“I don’t think you can go into a trade only focused on who will be the perceived winner or loser,” Licht said. “You need to factor in what makes sense for the team you are dealing with as well in order to make a deal work. At the time, I didn’t perceive it as a trade we won. I took it as they were being very aggressive to move up to get the player that they wanted. We felt comfortable with what we received for the pick, and we wouldn’t have taken anything less.”

The Bucs used the No. 12 selection obtained from the Bills on defensive tackle Vita Vea from Washington and the No. 53 pick on North Carolina defensive back M.J. Stewart. They traded the other pick to New England to move down in the second round and added a fourth-round pick.

This year, things are different for the Bills.

They aren’t looking for one or two players who turn them into a contender. From their 10 draft picks, they’re hoping to augment their roster by filling a starting role, possibly two, and/or adding a significant contributor, possibly two.

In either case, trading up or down – or both – becomes a distinct possibility.

Beane laid out the following scenarios for moving in either direction from the ninth pick:

Going up: “Let’s say we have – I’m making up this number – three guys that we think are really elite. And then let’s say we got some that are towards the bottom end of the first round of our grades and we’re sitting at nine. Let’s say two of them are gone before we pick, so there’s one left and there’s more than one pick left (before No. 9). Maybe then you would go, ‘Well, let me give a little bit to get this rare player, based on my grade, versus sitting here at nine and choosing some guys down at the bottom that I'm going to be choosing that ninth pick from.’ ”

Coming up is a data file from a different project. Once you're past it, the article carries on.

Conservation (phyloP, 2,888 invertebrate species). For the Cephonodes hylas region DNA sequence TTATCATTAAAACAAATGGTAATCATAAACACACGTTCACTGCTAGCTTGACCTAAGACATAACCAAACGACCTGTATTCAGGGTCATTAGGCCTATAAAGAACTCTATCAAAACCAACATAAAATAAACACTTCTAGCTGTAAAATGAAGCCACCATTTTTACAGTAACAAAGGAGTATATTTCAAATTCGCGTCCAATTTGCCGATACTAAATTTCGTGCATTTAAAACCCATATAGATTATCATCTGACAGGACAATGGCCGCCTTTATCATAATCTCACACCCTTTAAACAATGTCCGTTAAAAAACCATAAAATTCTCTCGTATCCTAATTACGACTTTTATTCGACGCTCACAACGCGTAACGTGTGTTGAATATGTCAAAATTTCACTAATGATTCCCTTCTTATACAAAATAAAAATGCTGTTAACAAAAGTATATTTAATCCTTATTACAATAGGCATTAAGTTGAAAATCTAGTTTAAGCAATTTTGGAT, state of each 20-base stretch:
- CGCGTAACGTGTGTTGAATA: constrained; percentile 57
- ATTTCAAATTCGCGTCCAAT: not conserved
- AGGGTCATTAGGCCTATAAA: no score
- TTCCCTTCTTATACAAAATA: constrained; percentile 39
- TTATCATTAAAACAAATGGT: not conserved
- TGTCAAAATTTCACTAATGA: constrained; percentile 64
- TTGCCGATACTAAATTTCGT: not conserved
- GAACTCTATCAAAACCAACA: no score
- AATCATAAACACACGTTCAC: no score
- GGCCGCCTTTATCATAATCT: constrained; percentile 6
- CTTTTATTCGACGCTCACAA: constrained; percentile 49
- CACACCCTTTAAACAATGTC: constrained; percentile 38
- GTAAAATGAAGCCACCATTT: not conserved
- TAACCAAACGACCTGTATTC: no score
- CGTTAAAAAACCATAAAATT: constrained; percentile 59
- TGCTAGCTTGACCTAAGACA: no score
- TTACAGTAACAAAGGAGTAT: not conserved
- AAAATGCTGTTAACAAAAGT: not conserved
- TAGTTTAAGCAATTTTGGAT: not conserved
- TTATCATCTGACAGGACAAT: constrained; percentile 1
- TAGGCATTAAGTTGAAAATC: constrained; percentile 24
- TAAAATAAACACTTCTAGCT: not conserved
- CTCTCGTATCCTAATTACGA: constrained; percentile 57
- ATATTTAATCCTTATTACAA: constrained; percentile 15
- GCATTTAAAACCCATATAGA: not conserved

Going down: “Let’s say you have four players left that you would deem worthy of a first-round grade. Well, you’d better not trade more than four back because you might not get any of them. If you trade five back, there’s a chance you couldn’t get any of them. The more there are, the better the chances. But I think it’s just what your board is, what you’re comfortable with. Or you could try and get out of a round. If we’re going, ‘Man, it’s our pick and we don't really have a lot of high grades on the board here, but we have a lot of depth later that we think it's good, well, let’s try and take more swings and go down.’ The board tells you what you should do.”

So do Beane’s instincts.

They’re always telling him to keep his eyes wide open for an exceptional opportunity to upgrade his roster. It was what drove him to look into the possibility of trading for Antonio Brown before the Pittsburgh Steelers shipped the controversial receiver to the Oakland Raiders.

“If I think there’s something that gives us an advantage, then I’m going to seek to do it,” Beane said. “If I just sit there and I take picks nine and 40 and 74 and down the line, and never do anything, I could do that and pick good players. And that might be the way it goes.

“This is one thing I can tell you: It won’t go that way without me looking for ways to try to get an advantage somewhere. And if I feel like there’s a team that needs to do something and they’re looking to do something and that’s a spot for us to gain advantage, then I’m going to do it. I’m going to look.”